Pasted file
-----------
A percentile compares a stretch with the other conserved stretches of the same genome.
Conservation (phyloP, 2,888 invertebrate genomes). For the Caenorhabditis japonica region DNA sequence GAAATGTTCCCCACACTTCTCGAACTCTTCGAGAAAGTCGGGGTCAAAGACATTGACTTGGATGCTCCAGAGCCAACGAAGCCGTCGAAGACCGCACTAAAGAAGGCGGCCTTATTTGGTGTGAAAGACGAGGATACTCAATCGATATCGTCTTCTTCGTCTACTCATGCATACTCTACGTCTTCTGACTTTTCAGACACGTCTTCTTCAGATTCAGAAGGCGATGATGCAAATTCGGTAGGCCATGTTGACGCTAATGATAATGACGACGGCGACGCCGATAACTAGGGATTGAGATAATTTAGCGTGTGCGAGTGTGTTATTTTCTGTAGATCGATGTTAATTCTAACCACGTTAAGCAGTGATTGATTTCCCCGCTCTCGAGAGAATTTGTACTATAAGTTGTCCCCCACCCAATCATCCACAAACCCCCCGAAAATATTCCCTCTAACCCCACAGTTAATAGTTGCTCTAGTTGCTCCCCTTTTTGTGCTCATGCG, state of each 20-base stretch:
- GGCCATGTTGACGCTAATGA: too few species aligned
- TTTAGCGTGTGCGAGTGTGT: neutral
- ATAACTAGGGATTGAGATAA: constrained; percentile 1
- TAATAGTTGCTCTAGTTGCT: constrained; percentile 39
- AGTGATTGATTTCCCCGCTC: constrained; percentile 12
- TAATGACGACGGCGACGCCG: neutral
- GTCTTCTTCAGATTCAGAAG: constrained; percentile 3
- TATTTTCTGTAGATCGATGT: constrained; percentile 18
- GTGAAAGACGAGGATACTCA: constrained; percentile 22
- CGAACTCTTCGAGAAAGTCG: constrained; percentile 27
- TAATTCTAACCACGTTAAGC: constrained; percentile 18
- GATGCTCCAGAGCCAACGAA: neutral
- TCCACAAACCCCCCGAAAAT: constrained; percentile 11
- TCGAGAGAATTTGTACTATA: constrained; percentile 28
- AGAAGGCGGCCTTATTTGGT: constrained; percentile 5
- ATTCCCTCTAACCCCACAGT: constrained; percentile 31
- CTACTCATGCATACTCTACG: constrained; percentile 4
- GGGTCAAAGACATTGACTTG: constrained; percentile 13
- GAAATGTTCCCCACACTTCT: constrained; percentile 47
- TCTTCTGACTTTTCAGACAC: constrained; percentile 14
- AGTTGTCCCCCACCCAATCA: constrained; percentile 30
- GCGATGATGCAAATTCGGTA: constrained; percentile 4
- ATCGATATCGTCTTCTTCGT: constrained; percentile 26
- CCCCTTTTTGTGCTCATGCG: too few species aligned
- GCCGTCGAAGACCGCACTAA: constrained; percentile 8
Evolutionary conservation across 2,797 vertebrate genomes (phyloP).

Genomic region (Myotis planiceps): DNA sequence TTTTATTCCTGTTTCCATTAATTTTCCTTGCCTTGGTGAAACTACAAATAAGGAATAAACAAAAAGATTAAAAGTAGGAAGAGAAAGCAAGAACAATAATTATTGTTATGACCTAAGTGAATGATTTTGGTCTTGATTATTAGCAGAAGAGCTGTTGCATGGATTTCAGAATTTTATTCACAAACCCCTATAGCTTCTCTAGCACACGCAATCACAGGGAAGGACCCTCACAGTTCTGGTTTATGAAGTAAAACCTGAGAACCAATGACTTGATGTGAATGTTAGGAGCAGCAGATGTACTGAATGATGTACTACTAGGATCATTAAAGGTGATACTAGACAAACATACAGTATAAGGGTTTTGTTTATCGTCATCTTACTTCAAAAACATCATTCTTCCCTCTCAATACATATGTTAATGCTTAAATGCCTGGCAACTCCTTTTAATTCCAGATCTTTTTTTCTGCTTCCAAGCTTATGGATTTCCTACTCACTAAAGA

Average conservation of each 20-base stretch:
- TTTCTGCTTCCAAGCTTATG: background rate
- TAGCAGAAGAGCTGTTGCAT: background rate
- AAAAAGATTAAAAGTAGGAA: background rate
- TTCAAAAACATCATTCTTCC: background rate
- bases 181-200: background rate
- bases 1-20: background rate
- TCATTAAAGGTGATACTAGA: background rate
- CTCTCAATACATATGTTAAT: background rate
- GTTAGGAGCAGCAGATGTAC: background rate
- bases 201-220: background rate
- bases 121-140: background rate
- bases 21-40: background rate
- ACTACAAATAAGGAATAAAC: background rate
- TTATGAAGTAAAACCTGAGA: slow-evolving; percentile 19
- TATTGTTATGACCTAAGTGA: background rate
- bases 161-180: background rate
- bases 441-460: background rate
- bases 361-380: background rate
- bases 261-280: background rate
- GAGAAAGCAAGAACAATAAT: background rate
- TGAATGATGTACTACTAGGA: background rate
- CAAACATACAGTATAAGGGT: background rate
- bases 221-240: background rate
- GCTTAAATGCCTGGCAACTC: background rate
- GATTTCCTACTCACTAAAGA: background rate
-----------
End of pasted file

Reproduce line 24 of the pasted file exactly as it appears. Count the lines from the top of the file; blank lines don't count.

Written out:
- GCGATGATGCAAATTCGGTA: constrained; percentile 4